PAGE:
Constellations of the Caucasus: Empires, Peoples, and Faiths
Edited by Michael A. Reynolds, Ph.D. 2003.
"The Caucasus has fascinated humanity for millennia. A natural crossroads and perpetual borderland, the Caucasus has often been described as the meeting place of East and West, Europe and Asia, Christendom and Islam. The Caucasus Mountains are home to a bewildering diversity of languages and ethnicities. In the imaginations of multiple great cultures and civilizations—Greek, Slavic, Arabic, Turkic, and Persian, to name just a few—the region has served as a realm of legend and myth, of wonderment and exotica. Yet at the same time, the region can also serve as a mirror to the outside, a site where one can trace the unfolding of processes that have shaped the broader world.
In this volume, six leading scholars of the Caucasus from around the globe explore overlapping constellations of personal relationships, imperial institutions, economic processes, and religions that have linked the peoples of the Caucasus with each other and with the outside world. The contributors reveal the ways in which these ties have transformed the Caucasus and the world around it. Among the subjects they address are religious pluralism, imperial rule, and secularism; slavery, diaspora, and belonging; empire and the creation of ethno-national identities; and rhetoric, politics, and the spread of Salafi Islam in the twenty-first century."TABLE OF CONTENTS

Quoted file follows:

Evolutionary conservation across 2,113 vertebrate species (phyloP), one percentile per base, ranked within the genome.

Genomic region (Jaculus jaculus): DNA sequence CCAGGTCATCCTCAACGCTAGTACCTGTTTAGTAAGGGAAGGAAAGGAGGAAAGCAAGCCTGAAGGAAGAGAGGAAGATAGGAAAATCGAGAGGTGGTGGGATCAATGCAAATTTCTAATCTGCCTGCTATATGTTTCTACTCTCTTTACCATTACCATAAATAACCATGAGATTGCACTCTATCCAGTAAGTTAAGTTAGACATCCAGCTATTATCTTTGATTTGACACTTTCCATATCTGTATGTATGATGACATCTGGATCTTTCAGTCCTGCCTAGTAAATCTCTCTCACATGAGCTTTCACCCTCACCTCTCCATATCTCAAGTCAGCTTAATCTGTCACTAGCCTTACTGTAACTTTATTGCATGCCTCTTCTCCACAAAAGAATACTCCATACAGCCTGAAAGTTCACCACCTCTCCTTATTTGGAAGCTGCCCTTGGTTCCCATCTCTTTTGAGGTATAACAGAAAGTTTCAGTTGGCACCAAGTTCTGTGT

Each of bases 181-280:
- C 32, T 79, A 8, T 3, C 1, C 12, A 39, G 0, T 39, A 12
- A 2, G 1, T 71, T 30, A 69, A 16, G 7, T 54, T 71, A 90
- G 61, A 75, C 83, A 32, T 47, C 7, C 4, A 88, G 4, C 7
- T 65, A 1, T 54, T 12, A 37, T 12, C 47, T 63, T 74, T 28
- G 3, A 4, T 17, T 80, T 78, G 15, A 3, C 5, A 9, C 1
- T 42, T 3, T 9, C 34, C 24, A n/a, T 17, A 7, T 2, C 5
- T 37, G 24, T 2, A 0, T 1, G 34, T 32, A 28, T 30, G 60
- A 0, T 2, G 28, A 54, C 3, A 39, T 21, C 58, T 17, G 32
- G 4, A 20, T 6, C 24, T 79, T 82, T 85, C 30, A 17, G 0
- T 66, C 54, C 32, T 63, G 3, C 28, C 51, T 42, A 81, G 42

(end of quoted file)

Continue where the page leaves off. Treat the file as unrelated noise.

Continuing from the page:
Michael A. Reynolds, “Constellations of the Caucasus: Introduction”
Sean Pollock, “Friend and Foe: Religious Toleration in Northern Caucasia in the Age of Catherine the Great”
Hirotake Maeda, “Transcending Boundaries: When the Mamluk Legacy Meets a Family of Armeno-Georgian Interpreters”
Ronald Grigor Suny, “Effects of Empire: Tsarism as Enabler and Constraint on the Peoples of Caucasia”
Michael Kemper and Shamil Shikhaliev, “Islam and Political Violence in Post-Soviet Daghestan: Discursive Strategies of the Sufi Masters”